Crustal uplift due to inflation of the Socorro Magma Body, New Mexico

Area of Socorro, New Mexico, is one of the most geophysically anomalous examples of the Earth's coninental crust. It is located on the intersection of the Rio Grande rift (one of the four largest active continental rifts in the world) and the Socorro fracture zone. This area is expressed in high seismicity (follow this link for details about the Socorro seismic anomaly), elevated topography (see digital elevation map on the left), and electric conductivity anomaly in the middle crust. Perhaps the most spectacular geophysical feature of the Socorro crustal block is the presence of an unusual seismic reflector at depth of ~19 km, established based on studies of local microseismicity, and deep seismic souding using active sources. The outline of the Socorro reflector, as determined by the most recent seismic study, is denoted by a white line in the figure on the right. Several leveling surveys conducted in the Socorro area between 1911-1981 revealed a broad crustal uplift directly above the crustal reflector. The measured uplift rate is a few millimeters per year in the center of the anomaly. Available geomorphologic data indicates that the crustal uplift may have continued in Socorro at a similar rate for the last several tens of thousands of years. These geophysical data have been interpreted as indicating the presence of a large sill-like magma body in the middle crust beneath the Rio Grande rift. The estimated volume of the Socorro magma body is at least several thousand cubic kilometers. Because the available leveling data are too sparse in space and time, the spatial correlation between the uplift and the inferred magma body, as well as the inferred constancy of the uplift rate have been uncertain. We investigate displacements of the Earth surface above the Socorro magma body using InSAR. Figure on the left shows a stack of 14 interferograms covering a time period between 1992 and 2000. Colors denote the average satellite line-of-sight displacement rate in centimeters per year. The red anomaly most likely reflects magmatic inflation of the Socorro magma body at an average rate of 2-4 mm/yr during 1992-2000. Black lines in the left figure show the extent of a mid-crustal reflector as determined by two seismologic studies (dotted line, Rinehart and Sanford, 1981, and solid line, Balch et al., 1997).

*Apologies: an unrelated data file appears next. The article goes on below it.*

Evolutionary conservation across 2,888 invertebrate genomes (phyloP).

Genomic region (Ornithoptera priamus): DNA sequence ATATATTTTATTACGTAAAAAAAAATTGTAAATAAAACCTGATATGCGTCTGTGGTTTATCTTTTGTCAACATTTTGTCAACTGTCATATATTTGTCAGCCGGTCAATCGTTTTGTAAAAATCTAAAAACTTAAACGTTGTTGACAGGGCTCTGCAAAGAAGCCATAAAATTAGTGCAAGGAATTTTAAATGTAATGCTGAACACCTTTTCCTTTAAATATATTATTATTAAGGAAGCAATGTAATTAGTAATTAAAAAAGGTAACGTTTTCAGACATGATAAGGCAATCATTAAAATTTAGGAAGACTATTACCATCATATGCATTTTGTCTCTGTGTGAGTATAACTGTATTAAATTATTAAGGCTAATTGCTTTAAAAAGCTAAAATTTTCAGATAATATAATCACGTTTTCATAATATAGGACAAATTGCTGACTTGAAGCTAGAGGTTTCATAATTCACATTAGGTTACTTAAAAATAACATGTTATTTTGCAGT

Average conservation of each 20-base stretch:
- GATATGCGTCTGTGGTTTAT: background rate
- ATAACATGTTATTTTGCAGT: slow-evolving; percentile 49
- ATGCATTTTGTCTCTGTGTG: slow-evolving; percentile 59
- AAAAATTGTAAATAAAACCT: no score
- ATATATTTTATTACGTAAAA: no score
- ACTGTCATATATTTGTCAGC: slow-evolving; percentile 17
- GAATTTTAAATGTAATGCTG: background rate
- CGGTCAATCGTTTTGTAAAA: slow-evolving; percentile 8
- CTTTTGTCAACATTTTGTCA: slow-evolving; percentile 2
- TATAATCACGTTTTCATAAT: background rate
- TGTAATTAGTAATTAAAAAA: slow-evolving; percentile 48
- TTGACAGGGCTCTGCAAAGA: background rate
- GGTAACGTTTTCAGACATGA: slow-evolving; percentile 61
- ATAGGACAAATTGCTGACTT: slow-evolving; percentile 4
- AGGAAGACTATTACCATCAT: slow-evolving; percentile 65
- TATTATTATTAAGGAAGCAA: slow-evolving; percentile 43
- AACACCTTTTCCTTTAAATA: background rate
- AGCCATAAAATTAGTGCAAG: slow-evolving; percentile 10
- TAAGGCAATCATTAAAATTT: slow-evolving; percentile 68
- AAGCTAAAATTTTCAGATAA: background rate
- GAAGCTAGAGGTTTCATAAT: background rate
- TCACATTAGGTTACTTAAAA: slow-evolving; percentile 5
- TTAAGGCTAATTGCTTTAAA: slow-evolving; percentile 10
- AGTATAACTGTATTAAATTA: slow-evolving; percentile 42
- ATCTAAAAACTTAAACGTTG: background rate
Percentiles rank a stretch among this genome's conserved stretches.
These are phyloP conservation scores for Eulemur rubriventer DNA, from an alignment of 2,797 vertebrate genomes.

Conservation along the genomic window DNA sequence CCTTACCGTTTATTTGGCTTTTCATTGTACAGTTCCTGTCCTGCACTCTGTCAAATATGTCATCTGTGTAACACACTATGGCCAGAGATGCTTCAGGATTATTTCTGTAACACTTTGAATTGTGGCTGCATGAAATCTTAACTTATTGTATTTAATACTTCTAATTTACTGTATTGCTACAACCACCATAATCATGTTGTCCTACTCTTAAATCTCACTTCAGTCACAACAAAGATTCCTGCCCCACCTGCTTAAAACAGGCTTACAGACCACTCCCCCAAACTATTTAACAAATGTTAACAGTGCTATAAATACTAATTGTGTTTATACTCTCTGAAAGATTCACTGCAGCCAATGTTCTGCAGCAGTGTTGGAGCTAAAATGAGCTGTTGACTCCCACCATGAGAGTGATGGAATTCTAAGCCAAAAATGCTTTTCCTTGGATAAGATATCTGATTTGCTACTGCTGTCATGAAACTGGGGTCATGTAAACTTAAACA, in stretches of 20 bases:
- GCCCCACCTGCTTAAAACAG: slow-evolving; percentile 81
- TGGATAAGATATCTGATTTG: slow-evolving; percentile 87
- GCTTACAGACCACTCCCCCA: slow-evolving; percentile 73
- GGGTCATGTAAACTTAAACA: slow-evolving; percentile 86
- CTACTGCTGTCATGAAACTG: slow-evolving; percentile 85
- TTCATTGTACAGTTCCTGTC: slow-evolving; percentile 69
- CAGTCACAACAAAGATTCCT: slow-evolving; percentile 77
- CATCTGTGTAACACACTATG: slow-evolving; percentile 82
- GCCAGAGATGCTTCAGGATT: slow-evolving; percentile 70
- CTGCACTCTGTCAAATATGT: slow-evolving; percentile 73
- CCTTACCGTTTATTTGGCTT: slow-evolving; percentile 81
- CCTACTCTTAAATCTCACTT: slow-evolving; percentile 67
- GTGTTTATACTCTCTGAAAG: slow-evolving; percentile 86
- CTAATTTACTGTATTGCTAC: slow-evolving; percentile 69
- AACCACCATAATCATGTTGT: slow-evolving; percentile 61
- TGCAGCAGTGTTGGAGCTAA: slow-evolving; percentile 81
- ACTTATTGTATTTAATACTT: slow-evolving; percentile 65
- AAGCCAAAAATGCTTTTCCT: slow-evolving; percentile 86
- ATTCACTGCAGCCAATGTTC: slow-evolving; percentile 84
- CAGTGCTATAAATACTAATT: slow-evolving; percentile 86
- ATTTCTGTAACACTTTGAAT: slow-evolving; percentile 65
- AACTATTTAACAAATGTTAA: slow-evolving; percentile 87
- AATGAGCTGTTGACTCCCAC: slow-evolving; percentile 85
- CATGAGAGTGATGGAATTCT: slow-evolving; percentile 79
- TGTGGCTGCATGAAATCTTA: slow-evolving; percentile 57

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This material is based upon work supported by the National Science Foundation under Grant No. 0208165. Any opinions, findings, and conclusions or recommendations expressed in this material are those of the author(s) and do not necessarily reflect the views of the National Science Foundation.

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